It was raining and 40°, but Pluto was absolutely perfect! I could feel my toes for the first ride in weeks, so maybe he was warm enough to feel his hooves and that made him happier. We began with trotting just working on a going forward and coming from behind. We then added circles and worked on letting them really stretch to both sides. We carried that over to our canter work and worked on bigger bends and more subtle bends in circles and keeping their bodies straight on the long sides of the ring.
We began our jumping work by cantering a pole that was five strides to a small vertical. It was set comfortably, so the first time we go to the vertical a little early. Our second time, we were able to even it out. We then added a second vertical seven bending strides away followed by a right turn back to the five-stride.
We added a forward five stride across the diagonal back to the broken seven-stride to the five-stride. The only hiccup was that we accidentally did six in the seven (oops!). I knew getting him back from the diagonal would be hard, but I didn’t ask quite hard enough. The next time we were able to smooth the last line out and I put more bend in the line, which helped it work out nicer.
I also worked to be more disciplined during my downward transitions, because that helps us develop the important muscles to have beautiful lead changes. I love to pick up my heels and keep my arms straight when I halt, but then Pluto likes to keep pulling through the halt. When I sit in the saddle with correct equitation, Pluto is noticeably softer.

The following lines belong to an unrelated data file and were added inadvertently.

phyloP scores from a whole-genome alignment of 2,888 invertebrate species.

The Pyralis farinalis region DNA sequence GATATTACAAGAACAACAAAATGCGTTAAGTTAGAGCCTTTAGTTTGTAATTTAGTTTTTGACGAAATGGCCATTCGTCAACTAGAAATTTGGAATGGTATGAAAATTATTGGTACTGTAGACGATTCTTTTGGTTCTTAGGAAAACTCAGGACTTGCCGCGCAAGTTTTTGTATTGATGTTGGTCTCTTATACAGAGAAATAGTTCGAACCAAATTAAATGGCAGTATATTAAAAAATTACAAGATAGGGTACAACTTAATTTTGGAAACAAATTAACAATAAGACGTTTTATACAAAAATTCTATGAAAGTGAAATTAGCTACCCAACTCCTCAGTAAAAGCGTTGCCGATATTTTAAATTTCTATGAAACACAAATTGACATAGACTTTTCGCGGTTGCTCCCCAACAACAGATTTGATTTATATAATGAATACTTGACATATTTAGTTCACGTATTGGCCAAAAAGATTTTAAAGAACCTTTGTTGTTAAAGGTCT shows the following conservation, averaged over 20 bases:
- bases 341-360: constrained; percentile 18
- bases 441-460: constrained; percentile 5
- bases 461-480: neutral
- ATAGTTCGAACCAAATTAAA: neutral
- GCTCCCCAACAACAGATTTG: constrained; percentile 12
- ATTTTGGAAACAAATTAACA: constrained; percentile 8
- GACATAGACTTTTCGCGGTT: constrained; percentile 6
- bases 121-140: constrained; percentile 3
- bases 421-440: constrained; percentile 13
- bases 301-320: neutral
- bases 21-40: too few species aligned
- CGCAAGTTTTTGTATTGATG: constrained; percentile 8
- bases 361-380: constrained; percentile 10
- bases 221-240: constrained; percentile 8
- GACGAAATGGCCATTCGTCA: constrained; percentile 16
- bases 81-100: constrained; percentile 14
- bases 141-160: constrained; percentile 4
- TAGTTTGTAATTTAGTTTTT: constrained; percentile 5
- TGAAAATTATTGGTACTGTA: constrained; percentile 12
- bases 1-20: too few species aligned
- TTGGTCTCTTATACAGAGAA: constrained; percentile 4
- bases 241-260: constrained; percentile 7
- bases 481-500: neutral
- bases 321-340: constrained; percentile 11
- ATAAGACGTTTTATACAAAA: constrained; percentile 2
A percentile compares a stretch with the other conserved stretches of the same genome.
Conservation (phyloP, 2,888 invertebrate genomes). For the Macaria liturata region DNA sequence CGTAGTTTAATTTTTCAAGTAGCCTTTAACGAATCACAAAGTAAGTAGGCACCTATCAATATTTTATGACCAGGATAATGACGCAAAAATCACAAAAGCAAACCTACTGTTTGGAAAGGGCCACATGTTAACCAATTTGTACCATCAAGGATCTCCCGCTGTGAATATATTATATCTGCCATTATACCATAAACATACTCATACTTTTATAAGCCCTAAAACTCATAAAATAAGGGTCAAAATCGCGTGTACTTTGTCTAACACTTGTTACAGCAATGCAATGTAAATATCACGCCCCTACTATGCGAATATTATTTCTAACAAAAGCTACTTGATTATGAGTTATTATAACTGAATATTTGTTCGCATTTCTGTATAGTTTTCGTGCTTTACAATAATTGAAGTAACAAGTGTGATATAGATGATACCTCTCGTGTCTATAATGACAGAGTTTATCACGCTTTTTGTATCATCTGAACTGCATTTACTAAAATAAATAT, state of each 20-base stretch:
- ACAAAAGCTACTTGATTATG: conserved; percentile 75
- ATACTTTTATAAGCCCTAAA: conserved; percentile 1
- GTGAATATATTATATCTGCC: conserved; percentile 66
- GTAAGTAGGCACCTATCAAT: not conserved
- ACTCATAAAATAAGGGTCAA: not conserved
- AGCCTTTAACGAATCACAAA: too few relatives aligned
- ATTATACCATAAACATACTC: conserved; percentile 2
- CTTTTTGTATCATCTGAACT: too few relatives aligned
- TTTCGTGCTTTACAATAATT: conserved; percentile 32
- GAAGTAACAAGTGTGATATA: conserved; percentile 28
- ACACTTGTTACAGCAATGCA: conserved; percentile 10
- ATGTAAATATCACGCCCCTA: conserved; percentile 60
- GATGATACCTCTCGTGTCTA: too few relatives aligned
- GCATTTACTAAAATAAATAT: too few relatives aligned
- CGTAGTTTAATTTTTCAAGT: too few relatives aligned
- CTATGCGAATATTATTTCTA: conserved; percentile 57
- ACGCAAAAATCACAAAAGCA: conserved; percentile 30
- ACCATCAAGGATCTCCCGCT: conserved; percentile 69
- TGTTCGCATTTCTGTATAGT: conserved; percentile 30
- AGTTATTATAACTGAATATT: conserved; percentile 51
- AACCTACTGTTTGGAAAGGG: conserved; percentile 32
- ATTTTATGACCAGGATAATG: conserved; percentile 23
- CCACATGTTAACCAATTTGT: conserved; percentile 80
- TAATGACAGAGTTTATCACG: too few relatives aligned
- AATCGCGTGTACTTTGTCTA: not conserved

I can’t believe I’m about to type these words, but Pluto was wild* today! Katie and I were both shocked. She was like, “He’s so good that I took him for granted.” It was 32° and he’d just gotten clipped, so his freshness was pretty understandable.
*wild for Pluto. Not like wild-wild
When I was mounting, he spun a little and started walking, and he was snorting and spooking at everything in the ring. We trotted for a long time to help him calm down, and it worked pretty well. We cantered through two rails set as a one-stride that were set right out of the corner, and he felt great–only like 2 scoots!
Katie put two flowers on the ground in front of two jumps as a tunnel for where we should leave the ground as we did a big figure eight over the jumps. The first time we did it, we left with our feet in the correct spot but cheated as our straightness was not great. We tried again, and Pluto could hardly contain himself! He crow hopped away from the jumps (but a little bit of a pathetic crow hop since his feet only got about 2″ off the ground). We decided we’d reached his limit, and I let him trot out on a loose rein.
I found his freshness really endearing today, because he just seemed like he was having fun!